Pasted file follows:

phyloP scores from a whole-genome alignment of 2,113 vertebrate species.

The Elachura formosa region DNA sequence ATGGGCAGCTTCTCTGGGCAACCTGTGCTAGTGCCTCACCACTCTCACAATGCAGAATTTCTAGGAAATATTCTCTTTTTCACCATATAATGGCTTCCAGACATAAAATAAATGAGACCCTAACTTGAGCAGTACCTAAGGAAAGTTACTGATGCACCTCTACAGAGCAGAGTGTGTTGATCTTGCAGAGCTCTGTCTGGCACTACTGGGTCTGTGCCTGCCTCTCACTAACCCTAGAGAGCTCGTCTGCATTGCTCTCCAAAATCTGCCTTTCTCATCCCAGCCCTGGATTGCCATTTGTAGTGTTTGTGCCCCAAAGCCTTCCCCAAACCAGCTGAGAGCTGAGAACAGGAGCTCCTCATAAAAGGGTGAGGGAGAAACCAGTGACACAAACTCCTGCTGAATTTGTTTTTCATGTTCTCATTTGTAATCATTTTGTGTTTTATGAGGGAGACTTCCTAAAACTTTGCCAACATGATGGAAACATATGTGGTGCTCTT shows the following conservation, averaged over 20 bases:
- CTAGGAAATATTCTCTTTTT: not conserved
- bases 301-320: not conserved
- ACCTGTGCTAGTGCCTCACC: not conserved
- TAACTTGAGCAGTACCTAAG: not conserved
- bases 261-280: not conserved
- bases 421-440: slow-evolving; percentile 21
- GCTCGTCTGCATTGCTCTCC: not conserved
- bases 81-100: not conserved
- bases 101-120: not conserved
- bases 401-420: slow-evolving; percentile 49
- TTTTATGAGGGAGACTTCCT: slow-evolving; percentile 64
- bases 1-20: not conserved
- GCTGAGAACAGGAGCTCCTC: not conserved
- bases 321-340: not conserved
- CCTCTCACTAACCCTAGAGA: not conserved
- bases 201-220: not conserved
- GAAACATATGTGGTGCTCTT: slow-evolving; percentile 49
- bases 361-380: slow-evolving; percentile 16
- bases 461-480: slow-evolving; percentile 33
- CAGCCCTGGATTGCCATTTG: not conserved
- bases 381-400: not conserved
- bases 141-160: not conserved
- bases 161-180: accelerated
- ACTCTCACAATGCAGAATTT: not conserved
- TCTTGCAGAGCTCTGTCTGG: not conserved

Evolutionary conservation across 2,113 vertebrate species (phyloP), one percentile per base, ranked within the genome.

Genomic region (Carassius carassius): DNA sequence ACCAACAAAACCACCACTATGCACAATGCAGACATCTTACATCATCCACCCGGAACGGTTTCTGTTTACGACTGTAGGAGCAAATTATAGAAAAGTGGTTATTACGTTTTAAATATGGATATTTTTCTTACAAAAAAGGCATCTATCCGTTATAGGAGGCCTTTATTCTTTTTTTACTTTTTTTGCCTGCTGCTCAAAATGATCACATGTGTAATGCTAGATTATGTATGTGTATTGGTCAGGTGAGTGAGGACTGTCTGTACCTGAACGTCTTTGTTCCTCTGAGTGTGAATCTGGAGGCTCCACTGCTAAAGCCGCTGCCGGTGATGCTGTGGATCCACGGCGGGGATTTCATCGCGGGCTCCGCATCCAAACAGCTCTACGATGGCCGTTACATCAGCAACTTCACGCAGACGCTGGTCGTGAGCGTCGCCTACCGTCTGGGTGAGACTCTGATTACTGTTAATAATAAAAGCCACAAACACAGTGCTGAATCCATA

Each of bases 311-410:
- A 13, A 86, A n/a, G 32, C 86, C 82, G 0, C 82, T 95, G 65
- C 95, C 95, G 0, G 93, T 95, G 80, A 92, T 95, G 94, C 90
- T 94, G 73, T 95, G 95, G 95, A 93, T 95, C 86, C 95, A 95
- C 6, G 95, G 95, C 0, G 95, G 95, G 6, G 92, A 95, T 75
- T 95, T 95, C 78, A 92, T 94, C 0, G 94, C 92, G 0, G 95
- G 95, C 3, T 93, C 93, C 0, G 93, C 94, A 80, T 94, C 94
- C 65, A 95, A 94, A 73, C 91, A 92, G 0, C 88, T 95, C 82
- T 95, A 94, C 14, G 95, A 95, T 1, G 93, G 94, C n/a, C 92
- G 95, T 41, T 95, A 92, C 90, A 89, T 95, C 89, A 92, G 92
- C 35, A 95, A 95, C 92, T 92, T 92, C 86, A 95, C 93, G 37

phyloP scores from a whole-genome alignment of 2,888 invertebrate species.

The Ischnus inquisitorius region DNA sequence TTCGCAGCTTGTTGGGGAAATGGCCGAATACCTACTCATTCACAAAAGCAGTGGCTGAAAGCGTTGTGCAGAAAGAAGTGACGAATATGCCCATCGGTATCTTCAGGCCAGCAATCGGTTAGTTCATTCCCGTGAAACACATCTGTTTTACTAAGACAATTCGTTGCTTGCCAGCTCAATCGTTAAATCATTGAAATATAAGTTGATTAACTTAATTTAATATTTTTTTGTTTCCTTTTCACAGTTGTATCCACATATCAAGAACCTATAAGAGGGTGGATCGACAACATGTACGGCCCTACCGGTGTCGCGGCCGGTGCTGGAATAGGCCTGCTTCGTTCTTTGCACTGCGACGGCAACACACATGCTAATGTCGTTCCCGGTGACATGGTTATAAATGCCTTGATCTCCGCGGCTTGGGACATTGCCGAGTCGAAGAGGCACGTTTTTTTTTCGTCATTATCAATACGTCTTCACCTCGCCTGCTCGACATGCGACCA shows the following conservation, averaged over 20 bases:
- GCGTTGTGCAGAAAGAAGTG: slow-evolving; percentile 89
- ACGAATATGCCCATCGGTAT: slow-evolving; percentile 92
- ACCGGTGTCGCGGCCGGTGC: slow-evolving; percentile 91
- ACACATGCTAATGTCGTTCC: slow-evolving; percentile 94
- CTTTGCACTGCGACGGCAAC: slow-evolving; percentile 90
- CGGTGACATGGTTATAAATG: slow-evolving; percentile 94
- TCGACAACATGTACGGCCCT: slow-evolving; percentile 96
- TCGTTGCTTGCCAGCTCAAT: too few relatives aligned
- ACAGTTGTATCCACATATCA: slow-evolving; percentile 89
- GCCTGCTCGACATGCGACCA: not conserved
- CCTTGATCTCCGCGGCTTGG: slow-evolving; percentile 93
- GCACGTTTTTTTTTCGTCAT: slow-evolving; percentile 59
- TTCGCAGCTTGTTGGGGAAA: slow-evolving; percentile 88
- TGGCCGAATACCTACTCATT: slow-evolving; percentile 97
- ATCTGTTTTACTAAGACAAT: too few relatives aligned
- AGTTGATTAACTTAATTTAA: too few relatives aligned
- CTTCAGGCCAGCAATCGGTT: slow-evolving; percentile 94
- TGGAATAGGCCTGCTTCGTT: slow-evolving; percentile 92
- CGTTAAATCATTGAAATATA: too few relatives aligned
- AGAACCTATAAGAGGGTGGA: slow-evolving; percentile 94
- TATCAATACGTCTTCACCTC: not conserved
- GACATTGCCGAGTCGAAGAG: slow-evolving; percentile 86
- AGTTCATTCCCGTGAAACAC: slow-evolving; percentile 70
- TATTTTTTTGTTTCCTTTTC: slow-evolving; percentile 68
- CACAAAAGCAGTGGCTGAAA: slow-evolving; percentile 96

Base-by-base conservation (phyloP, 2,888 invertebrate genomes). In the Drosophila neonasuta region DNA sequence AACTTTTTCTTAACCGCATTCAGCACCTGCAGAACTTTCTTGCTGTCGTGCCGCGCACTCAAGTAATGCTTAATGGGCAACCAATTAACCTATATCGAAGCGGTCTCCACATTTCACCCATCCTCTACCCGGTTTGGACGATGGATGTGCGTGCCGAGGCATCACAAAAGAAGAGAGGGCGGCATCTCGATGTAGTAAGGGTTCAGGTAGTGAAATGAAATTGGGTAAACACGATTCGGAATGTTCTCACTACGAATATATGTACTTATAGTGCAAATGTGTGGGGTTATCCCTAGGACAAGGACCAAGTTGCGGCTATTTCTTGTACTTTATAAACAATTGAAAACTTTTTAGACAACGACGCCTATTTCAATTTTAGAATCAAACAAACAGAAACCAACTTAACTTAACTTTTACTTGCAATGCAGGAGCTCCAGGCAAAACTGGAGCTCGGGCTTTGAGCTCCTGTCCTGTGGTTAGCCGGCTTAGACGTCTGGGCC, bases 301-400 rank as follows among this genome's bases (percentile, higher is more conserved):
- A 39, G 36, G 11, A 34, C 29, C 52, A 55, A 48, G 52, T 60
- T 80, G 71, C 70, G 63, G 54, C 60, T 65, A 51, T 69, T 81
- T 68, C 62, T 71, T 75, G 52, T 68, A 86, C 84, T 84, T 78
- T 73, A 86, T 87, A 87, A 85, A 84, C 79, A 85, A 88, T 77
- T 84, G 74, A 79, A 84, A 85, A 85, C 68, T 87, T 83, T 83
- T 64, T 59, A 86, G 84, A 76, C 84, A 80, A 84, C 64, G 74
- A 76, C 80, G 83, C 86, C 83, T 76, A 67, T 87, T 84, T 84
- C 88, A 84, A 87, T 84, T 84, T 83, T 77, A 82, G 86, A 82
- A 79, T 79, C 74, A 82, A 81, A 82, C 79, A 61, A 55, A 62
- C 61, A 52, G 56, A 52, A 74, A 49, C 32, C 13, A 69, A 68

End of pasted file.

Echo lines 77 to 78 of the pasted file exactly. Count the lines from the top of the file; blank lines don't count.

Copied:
- A 79, T 79, C 74, A 82, A 81, A 82, C 79, A 61, A 55, A 62
- C 61, A 52, G 56, A 52, A 74, A 49, C 32, C 13, A 69, A 68